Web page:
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Cellular and molecular mechanisms of neurite targeting in the zebrafish visual system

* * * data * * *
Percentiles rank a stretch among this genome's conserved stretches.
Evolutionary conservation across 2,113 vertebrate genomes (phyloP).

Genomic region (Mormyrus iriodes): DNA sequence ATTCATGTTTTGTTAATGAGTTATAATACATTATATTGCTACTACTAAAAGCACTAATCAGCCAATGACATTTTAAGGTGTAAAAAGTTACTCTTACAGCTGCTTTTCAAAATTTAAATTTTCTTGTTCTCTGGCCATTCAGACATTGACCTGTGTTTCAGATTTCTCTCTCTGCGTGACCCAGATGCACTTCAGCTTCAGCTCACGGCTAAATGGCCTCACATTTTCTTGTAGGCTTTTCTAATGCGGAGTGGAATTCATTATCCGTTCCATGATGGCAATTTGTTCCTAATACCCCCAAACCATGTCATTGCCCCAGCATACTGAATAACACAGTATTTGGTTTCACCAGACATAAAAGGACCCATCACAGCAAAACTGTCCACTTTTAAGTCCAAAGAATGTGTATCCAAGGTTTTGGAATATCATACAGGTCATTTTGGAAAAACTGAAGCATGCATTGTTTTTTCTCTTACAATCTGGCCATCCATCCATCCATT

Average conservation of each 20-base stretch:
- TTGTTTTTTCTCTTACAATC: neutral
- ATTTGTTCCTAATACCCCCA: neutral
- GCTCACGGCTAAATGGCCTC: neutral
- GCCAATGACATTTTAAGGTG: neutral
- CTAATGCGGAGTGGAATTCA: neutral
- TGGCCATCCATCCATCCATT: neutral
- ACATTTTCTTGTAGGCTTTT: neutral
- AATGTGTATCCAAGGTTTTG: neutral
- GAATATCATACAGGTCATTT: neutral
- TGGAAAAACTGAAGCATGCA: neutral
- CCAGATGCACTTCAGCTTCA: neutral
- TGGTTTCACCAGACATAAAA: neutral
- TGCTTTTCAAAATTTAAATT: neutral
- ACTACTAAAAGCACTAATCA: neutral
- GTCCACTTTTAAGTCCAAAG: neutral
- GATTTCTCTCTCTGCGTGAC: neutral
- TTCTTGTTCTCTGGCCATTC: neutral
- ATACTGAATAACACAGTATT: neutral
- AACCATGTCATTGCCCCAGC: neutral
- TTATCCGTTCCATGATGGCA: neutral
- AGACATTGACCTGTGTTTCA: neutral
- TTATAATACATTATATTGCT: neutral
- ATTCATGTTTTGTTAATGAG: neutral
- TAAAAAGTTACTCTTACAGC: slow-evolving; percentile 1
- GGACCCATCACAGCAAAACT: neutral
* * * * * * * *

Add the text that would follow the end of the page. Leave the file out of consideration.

Histologically discrete, parallel layers occur frequently in the nervous system. In many cases, each lamina is a target for innervation by a subset of neurons. We are interested in how neurites select their target laminae. Young zebrafish larvae develop two laminated neuropils in the visual system: the inner plexiform layer (IPL) of the retina and the synaptic region of the optic tectum. Using cell type-specific markers, we have characterized the IPL and tectal neuropil in detail, identifying the complement of neurites that compose each lamina. Using these maps, we investigated of the role of activity in IPL sublamination, and completed a forward genetic screen to identify molecules regulating lamination in the retina and tectum. In mammals, retinal activity is important for the sublamination of ganglion cell (GC) dendrites. Using pharmacological tools and the brudas/NSF mutant, we show that the zebrafish IPL develops in an activity-independent manner, at least until 7 dpf. Hard-wiring mechanisms may be conserved across these species, but other, activity-dependent mechanisms are not. Our screen uncovered five informative mutants. We exploited the moonraker (mra) and notorious (noto) mutants to explore the importance of cell-cell interactions in IPL development. Transplantation studies with mra demonstrate that a subset of amacrine cells (ACs) rely on cell non-autonomous cues to sublaminate. The mra locus encodes DEAD-box protein 19, an RNA helicase not previously implicated in neurite targeting. In noto, GC, AC, and bipolar cell neurites appear to branch outside their target sublaminae. These IPL defects are autonomous to GCs; GC dendrites are able to instruct the sublamination of partner neurites. In the tectal neuropil, noto GC axons and some tectal dendrites are highly disorganized. While wildtype axons project to a single tectal lamina, noto GCs can form arbors in two or three. We explored the developmental relationship between GC axons tectal dendrites by characterizing the tectum of lakritz (lak) mutants, which lack GCs. Our observations uncovered only slight defects in lak mutant tectal dendritogenesis. The grossly visible aspects of lamination in the tectum are largely GC-independent.

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